Inhaled medicines-focussed pharmaceutical company Vectura Group updated the market on its trading on Tuesday, saying it expected revenue and adjusted EBITDA for 2020 to be ahead of board expectations, following the fourth quarter approval of VR315 (US), or generic ‘Advair’, alongside Hikma.
The FTSE 250 company reported “strong” operational performance in 2020, underpinned by a “resilient” base business, with closing cash and cash equivalents of approximately £79m; following capital returns of about £16.4m made during the year.
It said there had been no disruption to its product supply chain, despite the Covid-19 pandemic.
Vectura said it was executing on its strategy to become “the industry-leading” inhalation contract development and manufacturing organisation (CDMO), having established a new business development team with a presence on the east and west coasts of the United States (US), Europe and the UK.
It signed a total of 18 new CDMO deals during the year, delivering against a range of client needs across indications, with revenue of approximately £3m revenue recognised in the second half of 2020.
Vectura also reported progress across its co-development pipeline, with the December approval of VR315 (US) triggering milestones of $11m, while the approval of ‘Enerzair Breezhaler’ in Japan and Europe triggered milestones of $6.25m.
The board also noted that an appeal during the year upheld the damages and ongoing royalties awarded to Vectura totalling $200m, following a US jury verdict in patent litigation against GlaxoSmithKline.
Looking ahead, Vectura said that building on its positive momentum in 2020, it was expecting to see continued progression against its strategy, with CDMO revenues in 2021 expected to “more than triple” over 2020.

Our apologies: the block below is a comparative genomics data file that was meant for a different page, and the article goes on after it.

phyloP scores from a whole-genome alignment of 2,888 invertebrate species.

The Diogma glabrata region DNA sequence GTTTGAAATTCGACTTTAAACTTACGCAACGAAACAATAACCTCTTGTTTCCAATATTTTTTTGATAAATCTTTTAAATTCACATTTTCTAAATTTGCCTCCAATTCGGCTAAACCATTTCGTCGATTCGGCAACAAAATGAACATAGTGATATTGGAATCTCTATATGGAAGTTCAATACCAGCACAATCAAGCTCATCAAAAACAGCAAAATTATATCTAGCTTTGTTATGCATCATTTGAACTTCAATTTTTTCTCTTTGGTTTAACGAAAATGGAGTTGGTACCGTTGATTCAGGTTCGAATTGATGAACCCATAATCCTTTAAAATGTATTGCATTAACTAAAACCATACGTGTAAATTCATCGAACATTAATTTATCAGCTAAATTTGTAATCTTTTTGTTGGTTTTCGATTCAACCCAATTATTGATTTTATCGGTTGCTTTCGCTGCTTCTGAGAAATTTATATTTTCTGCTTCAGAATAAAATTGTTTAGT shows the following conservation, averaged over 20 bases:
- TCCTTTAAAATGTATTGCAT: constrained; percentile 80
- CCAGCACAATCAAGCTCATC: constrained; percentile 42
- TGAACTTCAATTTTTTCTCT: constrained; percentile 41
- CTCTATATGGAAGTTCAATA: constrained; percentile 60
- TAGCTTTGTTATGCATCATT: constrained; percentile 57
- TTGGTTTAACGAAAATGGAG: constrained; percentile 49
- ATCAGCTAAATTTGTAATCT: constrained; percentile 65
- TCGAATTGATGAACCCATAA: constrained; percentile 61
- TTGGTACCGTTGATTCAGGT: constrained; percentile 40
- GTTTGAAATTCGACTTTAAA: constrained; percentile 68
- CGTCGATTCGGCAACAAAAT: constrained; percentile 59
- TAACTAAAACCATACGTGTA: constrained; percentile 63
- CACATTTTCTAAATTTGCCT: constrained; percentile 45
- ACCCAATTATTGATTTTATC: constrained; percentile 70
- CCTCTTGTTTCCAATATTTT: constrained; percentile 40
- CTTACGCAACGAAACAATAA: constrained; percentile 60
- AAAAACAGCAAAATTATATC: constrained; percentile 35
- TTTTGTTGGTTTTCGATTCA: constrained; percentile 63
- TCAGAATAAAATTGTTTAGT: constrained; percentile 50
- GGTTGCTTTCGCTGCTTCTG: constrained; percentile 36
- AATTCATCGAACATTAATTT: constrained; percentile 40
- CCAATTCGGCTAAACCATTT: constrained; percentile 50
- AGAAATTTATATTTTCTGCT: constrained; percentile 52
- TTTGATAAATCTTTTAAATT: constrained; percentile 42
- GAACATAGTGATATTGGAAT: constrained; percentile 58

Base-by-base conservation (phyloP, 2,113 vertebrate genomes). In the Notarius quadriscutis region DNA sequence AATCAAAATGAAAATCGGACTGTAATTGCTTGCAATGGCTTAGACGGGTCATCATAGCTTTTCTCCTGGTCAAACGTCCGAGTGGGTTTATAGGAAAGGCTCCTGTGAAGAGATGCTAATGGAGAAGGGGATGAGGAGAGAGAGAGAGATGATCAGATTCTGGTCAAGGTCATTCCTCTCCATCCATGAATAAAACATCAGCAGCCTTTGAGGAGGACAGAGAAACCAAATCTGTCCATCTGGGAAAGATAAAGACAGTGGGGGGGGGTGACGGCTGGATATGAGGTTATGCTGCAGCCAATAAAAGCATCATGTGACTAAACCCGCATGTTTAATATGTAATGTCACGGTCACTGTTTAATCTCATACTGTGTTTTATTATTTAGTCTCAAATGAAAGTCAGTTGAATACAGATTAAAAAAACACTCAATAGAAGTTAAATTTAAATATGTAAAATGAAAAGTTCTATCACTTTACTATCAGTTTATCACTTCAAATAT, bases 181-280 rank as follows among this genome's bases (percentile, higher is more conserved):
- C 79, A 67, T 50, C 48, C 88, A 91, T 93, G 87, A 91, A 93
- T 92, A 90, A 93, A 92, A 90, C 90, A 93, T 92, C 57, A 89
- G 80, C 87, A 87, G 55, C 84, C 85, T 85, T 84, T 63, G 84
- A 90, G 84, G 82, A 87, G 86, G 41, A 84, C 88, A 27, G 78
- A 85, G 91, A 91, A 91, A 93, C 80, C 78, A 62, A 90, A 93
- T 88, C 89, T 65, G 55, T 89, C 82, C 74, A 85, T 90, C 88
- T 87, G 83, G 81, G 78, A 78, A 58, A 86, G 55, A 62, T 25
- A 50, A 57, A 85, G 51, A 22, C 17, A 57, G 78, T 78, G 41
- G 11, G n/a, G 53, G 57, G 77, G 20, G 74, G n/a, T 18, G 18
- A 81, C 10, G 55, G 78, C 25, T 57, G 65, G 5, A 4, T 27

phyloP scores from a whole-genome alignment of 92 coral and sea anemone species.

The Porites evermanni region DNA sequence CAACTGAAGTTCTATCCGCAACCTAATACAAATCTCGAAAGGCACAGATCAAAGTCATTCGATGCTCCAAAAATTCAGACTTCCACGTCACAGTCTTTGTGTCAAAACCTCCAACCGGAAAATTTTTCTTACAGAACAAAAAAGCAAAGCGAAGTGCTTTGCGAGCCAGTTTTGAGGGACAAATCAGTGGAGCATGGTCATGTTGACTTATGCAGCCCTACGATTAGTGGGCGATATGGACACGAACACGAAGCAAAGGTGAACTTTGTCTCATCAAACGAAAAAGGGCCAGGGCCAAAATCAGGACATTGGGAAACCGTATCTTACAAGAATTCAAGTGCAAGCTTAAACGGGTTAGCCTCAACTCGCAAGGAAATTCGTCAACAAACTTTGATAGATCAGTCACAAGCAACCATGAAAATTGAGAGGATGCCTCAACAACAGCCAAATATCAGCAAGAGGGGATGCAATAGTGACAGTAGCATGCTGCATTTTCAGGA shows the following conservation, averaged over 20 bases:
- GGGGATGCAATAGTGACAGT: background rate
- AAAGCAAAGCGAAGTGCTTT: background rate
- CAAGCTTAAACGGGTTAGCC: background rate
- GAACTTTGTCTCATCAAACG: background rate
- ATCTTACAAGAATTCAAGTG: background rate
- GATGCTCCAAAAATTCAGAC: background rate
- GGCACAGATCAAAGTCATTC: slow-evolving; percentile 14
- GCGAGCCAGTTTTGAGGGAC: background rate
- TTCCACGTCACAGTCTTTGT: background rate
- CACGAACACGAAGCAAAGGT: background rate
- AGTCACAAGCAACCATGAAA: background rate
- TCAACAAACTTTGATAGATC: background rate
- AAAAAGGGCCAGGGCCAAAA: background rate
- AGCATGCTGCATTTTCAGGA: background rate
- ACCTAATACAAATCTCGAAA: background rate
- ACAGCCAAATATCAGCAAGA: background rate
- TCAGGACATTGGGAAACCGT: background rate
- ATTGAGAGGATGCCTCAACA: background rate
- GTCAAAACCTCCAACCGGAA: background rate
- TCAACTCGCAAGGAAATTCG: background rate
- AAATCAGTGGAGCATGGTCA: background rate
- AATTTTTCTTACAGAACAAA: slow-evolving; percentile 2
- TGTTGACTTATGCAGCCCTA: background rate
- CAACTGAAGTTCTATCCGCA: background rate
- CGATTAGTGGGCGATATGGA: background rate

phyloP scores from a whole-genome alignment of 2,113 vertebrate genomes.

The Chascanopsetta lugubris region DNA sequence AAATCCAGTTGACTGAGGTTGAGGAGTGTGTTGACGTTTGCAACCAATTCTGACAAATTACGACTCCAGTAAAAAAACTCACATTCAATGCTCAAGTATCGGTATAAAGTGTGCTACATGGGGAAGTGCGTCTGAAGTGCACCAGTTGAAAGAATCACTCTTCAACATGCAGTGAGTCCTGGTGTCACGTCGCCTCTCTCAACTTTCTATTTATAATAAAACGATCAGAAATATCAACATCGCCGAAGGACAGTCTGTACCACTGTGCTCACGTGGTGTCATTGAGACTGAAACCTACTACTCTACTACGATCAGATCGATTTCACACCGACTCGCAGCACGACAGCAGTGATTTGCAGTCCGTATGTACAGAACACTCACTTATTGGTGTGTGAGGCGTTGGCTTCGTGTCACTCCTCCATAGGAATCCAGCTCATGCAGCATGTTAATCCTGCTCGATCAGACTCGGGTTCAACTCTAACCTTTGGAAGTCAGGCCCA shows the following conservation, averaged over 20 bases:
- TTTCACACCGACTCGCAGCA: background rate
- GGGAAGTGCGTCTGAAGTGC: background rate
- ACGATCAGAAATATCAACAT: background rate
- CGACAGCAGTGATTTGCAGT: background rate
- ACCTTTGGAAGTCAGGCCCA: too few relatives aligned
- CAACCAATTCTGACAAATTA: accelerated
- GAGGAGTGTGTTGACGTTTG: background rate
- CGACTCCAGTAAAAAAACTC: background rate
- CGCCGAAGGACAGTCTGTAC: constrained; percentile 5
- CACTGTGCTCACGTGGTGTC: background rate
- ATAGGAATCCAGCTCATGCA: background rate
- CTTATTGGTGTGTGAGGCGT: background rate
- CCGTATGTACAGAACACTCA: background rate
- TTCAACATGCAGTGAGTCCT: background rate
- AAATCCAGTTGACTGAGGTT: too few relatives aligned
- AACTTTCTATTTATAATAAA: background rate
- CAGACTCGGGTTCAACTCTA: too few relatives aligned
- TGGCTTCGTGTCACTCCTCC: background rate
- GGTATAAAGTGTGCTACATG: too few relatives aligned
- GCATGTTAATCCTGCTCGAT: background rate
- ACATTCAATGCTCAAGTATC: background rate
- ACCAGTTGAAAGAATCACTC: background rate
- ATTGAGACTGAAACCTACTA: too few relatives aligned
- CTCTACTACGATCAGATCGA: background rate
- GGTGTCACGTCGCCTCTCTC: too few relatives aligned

It said ‘flutiform’ product supply revenues had benefited from partner stock builds in both 2019 and 2020, driven by moves towards more conservative stock holding policies given supply chain uncertainties, including Brexit, and in the case of Japan a move from air to sea freight.
Those stock builds were not expected to recur in 2021, however, with partner demand forecasts indicating Vectura product supply revenue in the range of £75m to £80m.
From 2022 onwards, Vectura said its product supply volumes were expected to align more closely with underlying forecast growth in-market sales.
Following a strategic review of its operating footprint, the firm said a “phased reduction of activities” at the Muttenz site in Switzerland would begin in 2021.
That was expected to deliver a “modest benefit” to the operational cost base in 2021, with a £5m to £7m reduction in annual operating cost expected by the end of 2022.
Activities previously performed in Switzerland would be transitioned to the UK, with new CDMO contracts being delivered from there.
Reflecting the Group’s transition towards a development services model and restructuring of its operational footprint, the group said it was expecting to incur exceptional cash costs in the low-single-digit millions of pounds in 2021.
“I am pleased to report that the business has performed well during 2020, trading ahead of board expectations following FDA approval in December of our generic Advair® programme, partnered with Hikma,” said chief executive officer Will Downie.
“The business has also proven resilient in the face of wider challenges posed by the coronavirus outbreak.
“We have continued to execute on our inhalation CDMO strategy, signing 18 deals during 2020, with revenue from this new business being recognised in the second half of the year.”
At 0854 GMT, shares in Vectura Group were down 0.19% at 123.57p.2 –